Saturday, March 2, 2013

Review: Dark Shadows

                                         Not Much That Is 'Dark' About This Film

              Tim Burton has always been a favorite director of mine. He is one of top three favorites, along with Martin Scorsese and Quentin Tarantino. He has such a unique visual eye and his films usually have such a unique blend of comedy and drama, and he has made another success with Dark Shadows.

            Dark Shadows is based on an old Gothic soap opera, and is about a vampire named Barnabas Collins (Johnny Depp), who was cursed by an evil witch (Eva Green) and buried in the ground for centuries. Upon his awakening, he realizes he is now in the early 1970's and must restore his family business back to its former glory.

             What I Liked About It:
          One thing I loved the most about this film was the acting. Seven of the actors in particular that really stood out. Johnny Depp unsurprisingly delivers a scene-stealing performance as Barnabas Collins. Eva Green delivers a deliciously evil performance as the film's villain Angelique. Helena Bonham Carter, another Tim Burton regular, brings some nice comic relief as the family's drunken psychiatrist Dr. Julia Hoffman. Michelle Pfeiffer, Jackie Earle Haley, and Bella Heathcote also deliver strong supporting performances as well. But the last actress I'd like to talk about is Chloe Grace Moretz, who is terrific in everything I've seen her in, and Dark Shadows is no exception. I am more than positive she will bring in her A-game when she plays Carrie, and I look forward to her future work.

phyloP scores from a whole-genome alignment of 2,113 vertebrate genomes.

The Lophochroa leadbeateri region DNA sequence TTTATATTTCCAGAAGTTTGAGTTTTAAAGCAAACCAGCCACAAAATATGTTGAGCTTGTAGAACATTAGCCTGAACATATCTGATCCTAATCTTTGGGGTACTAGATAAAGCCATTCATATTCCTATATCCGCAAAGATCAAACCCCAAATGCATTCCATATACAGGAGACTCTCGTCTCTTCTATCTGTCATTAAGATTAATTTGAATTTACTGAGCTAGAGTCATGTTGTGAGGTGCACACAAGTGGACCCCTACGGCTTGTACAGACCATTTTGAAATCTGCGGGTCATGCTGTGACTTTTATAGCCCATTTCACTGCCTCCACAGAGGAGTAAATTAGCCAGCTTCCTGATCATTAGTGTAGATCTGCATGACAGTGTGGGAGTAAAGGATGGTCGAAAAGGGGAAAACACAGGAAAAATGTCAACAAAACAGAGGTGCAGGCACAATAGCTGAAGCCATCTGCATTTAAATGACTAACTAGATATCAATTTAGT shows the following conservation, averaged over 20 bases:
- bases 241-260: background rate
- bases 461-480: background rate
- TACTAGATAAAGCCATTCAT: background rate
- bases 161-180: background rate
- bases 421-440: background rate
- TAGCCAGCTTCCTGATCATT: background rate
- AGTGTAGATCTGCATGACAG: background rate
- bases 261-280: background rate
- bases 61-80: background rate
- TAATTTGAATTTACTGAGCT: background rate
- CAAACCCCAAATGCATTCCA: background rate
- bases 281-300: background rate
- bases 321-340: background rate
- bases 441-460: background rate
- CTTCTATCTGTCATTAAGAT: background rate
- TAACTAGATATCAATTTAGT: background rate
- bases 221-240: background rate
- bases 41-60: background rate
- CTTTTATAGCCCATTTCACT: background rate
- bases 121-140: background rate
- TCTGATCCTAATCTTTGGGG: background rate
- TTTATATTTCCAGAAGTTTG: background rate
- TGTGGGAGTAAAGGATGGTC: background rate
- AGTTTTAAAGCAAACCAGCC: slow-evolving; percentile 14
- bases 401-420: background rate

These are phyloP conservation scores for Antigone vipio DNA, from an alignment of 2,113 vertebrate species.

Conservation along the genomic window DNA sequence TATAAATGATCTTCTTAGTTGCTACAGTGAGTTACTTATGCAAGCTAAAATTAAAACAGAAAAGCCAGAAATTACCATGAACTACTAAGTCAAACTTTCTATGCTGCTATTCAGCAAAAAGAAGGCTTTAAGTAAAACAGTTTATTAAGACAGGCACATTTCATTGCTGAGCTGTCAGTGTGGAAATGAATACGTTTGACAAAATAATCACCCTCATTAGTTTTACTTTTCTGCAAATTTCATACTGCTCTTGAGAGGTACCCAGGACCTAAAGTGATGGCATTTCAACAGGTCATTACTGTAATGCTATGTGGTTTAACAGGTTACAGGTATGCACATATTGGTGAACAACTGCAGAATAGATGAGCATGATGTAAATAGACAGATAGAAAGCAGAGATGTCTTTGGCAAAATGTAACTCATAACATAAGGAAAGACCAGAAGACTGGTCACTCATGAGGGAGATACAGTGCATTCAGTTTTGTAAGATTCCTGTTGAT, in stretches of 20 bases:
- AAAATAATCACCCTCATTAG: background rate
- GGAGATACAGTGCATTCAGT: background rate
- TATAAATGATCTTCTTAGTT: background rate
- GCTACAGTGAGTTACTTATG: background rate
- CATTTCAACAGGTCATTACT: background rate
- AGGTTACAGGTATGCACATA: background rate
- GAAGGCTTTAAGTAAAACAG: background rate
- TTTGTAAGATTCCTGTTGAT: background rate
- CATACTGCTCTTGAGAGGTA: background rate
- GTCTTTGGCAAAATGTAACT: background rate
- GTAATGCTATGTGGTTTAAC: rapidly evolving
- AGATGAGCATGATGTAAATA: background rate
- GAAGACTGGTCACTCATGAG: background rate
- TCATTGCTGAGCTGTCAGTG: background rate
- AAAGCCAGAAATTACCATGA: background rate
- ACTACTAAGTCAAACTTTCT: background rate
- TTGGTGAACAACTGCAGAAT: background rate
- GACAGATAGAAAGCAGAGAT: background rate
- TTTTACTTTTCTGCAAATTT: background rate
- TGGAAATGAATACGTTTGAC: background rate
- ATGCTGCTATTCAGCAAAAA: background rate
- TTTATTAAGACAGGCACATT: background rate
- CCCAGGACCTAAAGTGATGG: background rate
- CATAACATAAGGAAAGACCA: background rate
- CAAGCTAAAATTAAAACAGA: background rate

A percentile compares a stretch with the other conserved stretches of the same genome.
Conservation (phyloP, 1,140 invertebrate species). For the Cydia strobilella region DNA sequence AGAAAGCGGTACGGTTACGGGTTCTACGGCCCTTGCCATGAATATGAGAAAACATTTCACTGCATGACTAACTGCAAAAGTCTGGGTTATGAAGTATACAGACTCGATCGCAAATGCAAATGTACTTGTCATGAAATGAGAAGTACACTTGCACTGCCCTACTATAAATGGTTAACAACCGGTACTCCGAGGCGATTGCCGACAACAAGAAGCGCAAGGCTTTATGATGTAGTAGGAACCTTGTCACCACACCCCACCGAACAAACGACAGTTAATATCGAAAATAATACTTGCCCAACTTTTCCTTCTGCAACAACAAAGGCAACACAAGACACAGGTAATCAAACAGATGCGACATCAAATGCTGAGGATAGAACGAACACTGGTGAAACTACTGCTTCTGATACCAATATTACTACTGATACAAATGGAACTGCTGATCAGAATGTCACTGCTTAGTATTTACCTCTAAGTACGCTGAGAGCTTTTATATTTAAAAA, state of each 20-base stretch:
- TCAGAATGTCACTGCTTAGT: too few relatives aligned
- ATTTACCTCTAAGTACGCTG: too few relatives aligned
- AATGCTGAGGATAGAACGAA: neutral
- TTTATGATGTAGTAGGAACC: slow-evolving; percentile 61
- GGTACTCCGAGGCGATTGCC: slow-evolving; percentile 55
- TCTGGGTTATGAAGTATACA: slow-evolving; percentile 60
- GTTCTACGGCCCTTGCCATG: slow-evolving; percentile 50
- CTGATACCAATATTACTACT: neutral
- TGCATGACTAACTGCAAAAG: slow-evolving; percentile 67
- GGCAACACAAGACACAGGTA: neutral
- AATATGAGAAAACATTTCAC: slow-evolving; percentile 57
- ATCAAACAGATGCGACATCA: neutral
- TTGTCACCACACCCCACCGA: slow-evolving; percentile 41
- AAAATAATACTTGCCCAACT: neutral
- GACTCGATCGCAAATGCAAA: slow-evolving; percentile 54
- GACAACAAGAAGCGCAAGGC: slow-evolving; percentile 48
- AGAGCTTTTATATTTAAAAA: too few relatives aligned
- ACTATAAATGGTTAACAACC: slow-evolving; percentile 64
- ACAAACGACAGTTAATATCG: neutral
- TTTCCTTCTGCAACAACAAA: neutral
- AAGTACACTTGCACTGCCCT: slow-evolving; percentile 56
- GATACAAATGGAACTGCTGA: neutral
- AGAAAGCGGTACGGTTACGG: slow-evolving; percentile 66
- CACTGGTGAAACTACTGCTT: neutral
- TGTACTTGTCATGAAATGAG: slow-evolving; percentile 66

Another thing I loved was the overall look of the film. Like I said before, Tim Burton has a very unique visual eye and he certainly uses it here in Dark Shadows. I loved the 70's setting and how it blends with Burton's traditional Gothic atmosphere.

            What I Didn't Like About It:
        Now, while I did enjoy this film, my biggest problem was that the film wasn't too sure of what it wanted to be. It was unsure if it wanted to be a comedy or a drama. I thought it had some nice comedic moments, but it would go from funny to downright serious. Burton successfully was able to blend comedy and drama in Beetlejuice and Edward Scissorhands, but in this, it was just slightly different.

       The only other thing I wasn't too crazy about was what they did with Jonny Lee Miller and Gulliver McGrath, who plays his son. In my opinion, they weren't given much time to really shine on screen, at least not as much as the other lead actors.

       Overall, despite my issues with the film's dilemma of being a comedy or a drama, and with the development of a few of the characters, there isn't much I hate about this movie. Dark Shadows is another successful feat from the dynamic duo of Tim Burton and Johnny Depp, and I can only hope they continue to make more successful films.

Rating: 4/5